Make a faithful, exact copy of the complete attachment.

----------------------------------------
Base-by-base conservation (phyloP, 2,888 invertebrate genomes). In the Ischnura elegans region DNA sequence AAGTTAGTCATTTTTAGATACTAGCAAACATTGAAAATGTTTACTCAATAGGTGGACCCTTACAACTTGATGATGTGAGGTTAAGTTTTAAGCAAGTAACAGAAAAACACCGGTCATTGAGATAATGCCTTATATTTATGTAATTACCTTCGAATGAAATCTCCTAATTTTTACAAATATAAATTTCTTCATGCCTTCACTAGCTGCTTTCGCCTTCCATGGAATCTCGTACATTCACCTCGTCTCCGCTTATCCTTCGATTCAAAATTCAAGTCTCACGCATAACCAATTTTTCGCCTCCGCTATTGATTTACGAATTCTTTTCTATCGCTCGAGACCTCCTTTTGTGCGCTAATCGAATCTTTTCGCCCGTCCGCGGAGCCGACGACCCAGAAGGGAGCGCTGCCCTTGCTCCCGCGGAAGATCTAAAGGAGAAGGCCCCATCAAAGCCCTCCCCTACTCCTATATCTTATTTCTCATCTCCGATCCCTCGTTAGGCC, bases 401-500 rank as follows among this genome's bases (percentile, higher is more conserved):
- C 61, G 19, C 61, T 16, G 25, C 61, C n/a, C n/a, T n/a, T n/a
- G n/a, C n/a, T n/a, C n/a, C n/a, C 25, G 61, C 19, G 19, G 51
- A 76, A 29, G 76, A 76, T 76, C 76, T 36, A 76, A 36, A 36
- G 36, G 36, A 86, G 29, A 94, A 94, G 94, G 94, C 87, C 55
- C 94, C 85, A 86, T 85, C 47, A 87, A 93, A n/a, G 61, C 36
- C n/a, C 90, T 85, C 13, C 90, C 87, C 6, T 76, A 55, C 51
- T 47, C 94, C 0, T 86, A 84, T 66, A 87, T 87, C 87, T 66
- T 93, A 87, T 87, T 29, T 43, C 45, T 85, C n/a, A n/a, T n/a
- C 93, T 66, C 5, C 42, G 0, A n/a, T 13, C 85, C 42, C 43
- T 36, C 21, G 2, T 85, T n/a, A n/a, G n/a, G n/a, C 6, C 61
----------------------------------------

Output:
Base-by-base conservation (phyloP, 2,888 invertebrate genomes). In the Ischnura elegans region DNA sequence AAGTTAGTCATTTTTAGATACTAGCAAACATTGAAAATGTTTACTCAATAGGTGGACCCTTACAACTTGATGATGTGAGGTTAAGTTTTAAGCAAGTAACAGAAAAACACCGGTCATTGAGATAATGCCTTATATTTATGTAATTACCTTCGAATGAAATCTCCTAATTTTTACAAATATAAATTTCTTCATGCCTTCACTAGCTGCTTTCGCCTTCCATGGAATCTCGTACATTCACCTCGTCTCCGCTTATCCTTCGATTCAAAATTCAAGTCTCACGCATAACCAATTTTTCGCCTCCGCTATTGATTTACGAATTCTTTTCTATCGCTCGAGACCTCCTTTTGTGCGCTAATCGAATCTTTTCGCCCGTCCGCGGAGCCGACGACCCAGAAGGGAGCGCTGCCCTTGCTCCCGCGGAAGATCTAAAGGAGAAGGCCCCATCAAAGCCCTCCCCTACTCCTATATCTTATTTCTCATCTCCGATCCCTCGTTAGGCC, bases 401-500 rank as follows among this genome's bases (percentile, higher is more conserved):
- C 61, G 19, C 61, T 16, G 25, C 61, C n/a, C n/a, T n/a, T n/a
- G n/a, C n/a, T n/a, C n/a, C n/a, C 25, G 61, C 19, G 19, G 51
- A 76, A 29, G 76, A 76, T 76, C 76, T 36, A 76, A 36, A 36
- G 36, G 36, A 86, G 29, A 94, A 94, G 94, G 94, C 87, C 55
- C 94, C 85, A 86, T 85, C 47, A 87, A 93, A n/a, G 61, C 36
- C n/a, C 90, T 85, C 13, C 90, C 87, C 6, T 76, A 55, C 51
- T 47, C 94, C 0, T 86, A 84, T 66, A 87, T 87, C 87, T 66
- T 93, A 87, T 87, T 29, T 43, C 45, T 85, C n/a, A n/a, T n/a
- C 93, T 66, C 5, C 42, G 0, A n/a, T 13, C 85, C 42, C 43
- T 36, C 21, G 2, T 85, T n/a, A n/a, G n/a, G n/a, C 6, C 61